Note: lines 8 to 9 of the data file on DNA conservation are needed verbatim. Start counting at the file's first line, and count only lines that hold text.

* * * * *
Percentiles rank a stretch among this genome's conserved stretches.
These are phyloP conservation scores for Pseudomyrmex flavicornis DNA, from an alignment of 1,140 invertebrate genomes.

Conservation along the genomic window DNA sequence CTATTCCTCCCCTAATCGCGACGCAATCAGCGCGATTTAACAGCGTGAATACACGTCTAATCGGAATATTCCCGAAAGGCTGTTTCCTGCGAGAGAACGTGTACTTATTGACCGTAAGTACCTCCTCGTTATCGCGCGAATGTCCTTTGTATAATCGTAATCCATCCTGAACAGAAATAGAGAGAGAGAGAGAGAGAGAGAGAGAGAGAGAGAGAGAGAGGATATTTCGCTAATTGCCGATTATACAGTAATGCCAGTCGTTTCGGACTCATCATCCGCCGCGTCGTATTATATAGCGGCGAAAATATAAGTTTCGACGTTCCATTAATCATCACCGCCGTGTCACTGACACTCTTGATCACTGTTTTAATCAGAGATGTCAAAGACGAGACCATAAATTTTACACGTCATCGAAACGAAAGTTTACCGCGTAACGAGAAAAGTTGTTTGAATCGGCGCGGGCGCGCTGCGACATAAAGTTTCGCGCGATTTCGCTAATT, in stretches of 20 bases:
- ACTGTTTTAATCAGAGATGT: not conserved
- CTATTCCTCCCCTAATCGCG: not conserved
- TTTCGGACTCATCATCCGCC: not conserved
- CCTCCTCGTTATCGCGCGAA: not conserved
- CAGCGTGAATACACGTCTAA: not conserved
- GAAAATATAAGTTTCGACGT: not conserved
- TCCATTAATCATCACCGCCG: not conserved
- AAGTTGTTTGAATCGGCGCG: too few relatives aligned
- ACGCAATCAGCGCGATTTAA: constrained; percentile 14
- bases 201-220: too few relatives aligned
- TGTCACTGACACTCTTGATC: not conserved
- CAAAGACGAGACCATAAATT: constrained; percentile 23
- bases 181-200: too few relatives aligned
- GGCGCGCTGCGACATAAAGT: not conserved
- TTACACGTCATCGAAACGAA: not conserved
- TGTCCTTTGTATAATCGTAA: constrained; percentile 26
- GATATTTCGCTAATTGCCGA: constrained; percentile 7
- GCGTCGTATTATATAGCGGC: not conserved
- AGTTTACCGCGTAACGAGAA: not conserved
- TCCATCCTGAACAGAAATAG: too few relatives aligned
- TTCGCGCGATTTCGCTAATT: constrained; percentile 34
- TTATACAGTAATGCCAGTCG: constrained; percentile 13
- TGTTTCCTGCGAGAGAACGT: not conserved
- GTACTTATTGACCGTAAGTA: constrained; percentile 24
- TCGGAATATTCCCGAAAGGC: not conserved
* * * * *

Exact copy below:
- CAGCGTGAATACACGTCTAA: not conserved
- GAAAATATAAGTTTCGACGT: not conserved